This is about safe allocation of stack frames. One limit to the size of a stack frame is the size of the address space. Safe compiled code should not use the low 32 bits of a calculated frame size to ask for more stack space. Here is an economical way to answer the more frequent question concerning availability of stack space in the prelude of a routine. We suppose that the kernel can invalidate one page of addresses at the end of the space for each stack in an address space. It may suffice to make such a page read-only, if that is easier. A routine’s prelude presumably stores into a newly allocated frame. If the stack frame size is known at compile time to be less than a the size of a page then there is no chance that a frame allocation will skip over the invalid page at the end of stack space. When the compiler cannot be sure that the new frame is less than the size of a page then it can spend extra instructions in the prelude to ask if there is space. But how does the compiled code know the end of the stack space? This is the interesting question of thread local storage. Thread local storage could hold that limit but how is that storage found? When several threads share all or nearly all of an address space then where is the limit found against which the stack pointer is compared to detect stack overflow? How does the compiled code know the end of its stack space? This would seem to require one of: The Wikipedia article describes several API's for this but does not say how they are implemented.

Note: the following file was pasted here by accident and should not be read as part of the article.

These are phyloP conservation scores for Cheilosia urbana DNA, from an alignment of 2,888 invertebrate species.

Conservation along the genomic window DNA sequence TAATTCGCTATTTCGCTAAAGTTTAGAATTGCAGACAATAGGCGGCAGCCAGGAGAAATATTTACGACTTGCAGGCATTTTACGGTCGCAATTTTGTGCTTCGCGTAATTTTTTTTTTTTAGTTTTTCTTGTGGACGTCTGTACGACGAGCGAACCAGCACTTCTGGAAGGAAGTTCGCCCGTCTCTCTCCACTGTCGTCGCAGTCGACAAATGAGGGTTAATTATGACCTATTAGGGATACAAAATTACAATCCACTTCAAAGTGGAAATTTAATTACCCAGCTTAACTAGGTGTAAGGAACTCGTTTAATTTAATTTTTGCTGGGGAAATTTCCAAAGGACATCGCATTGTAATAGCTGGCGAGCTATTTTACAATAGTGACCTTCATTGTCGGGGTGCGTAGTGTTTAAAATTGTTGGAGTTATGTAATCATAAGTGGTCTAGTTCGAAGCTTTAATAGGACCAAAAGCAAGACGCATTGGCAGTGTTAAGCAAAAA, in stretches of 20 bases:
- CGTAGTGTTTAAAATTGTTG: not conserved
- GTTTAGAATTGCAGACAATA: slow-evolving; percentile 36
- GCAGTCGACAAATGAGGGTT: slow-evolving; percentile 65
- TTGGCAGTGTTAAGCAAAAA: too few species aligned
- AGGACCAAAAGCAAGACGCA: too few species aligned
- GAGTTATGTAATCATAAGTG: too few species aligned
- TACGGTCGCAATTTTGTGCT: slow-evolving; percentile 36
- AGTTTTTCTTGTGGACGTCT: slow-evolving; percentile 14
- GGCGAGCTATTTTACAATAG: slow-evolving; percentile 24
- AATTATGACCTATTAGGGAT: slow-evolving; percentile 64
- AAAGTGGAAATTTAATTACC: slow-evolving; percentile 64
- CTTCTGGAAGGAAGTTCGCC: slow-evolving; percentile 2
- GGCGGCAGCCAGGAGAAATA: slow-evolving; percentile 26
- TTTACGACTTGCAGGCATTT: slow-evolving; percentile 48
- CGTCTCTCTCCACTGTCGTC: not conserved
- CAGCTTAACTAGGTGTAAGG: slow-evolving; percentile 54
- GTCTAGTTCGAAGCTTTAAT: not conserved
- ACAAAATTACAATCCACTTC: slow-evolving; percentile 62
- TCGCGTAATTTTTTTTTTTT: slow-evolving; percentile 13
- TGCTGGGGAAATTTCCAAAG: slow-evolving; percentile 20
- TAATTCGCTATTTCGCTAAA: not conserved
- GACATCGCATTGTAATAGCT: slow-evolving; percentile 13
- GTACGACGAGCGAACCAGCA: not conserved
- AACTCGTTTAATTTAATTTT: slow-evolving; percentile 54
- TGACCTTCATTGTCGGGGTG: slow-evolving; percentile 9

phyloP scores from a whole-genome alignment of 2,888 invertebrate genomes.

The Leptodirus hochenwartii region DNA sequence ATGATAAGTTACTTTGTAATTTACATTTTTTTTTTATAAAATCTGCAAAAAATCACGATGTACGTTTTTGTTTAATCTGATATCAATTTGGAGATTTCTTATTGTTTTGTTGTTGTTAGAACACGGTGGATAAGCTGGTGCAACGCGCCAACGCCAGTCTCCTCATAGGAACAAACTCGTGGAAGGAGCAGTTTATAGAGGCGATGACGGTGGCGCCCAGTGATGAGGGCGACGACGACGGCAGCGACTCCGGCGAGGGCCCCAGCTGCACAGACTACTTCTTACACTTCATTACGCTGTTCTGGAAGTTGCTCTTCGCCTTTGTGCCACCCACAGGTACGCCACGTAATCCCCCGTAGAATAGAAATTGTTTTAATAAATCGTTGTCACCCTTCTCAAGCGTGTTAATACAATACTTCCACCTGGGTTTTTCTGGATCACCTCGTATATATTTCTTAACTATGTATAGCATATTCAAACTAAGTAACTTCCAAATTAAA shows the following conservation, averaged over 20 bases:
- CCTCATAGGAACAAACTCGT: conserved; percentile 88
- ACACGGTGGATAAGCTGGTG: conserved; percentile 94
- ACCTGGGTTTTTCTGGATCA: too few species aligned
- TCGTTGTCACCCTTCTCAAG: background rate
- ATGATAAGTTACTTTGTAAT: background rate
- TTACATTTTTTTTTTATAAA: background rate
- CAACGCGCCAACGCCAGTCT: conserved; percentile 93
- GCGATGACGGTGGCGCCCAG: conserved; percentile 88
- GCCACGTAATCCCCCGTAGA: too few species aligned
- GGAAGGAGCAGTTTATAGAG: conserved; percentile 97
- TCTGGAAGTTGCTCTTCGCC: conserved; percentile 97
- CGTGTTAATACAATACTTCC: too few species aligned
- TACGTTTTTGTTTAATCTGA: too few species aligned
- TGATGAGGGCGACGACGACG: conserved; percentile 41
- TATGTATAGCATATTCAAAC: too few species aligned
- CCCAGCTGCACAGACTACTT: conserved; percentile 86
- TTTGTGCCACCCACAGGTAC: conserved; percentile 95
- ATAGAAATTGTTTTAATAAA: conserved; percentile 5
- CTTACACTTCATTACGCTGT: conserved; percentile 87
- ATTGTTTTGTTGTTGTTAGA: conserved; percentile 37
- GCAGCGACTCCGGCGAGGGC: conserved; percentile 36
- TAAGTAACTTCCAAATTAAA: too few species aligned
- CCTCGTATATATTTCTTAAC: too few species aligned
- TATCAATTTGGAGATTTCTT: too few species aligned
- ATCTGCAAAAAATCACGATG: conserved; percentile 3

With a bit of coordination with memory trap logic, a civilized report can be made of exhaustion of stack space.

Early PL/I compilers for the 370 allocated such a register for thread specific information and used a “segmented stack”. Every call would test if there was still room in the current stack segment and allocate another segment if necessary. A stub frame was provided in the segment upon such allocation, return to which would deallocate that segment.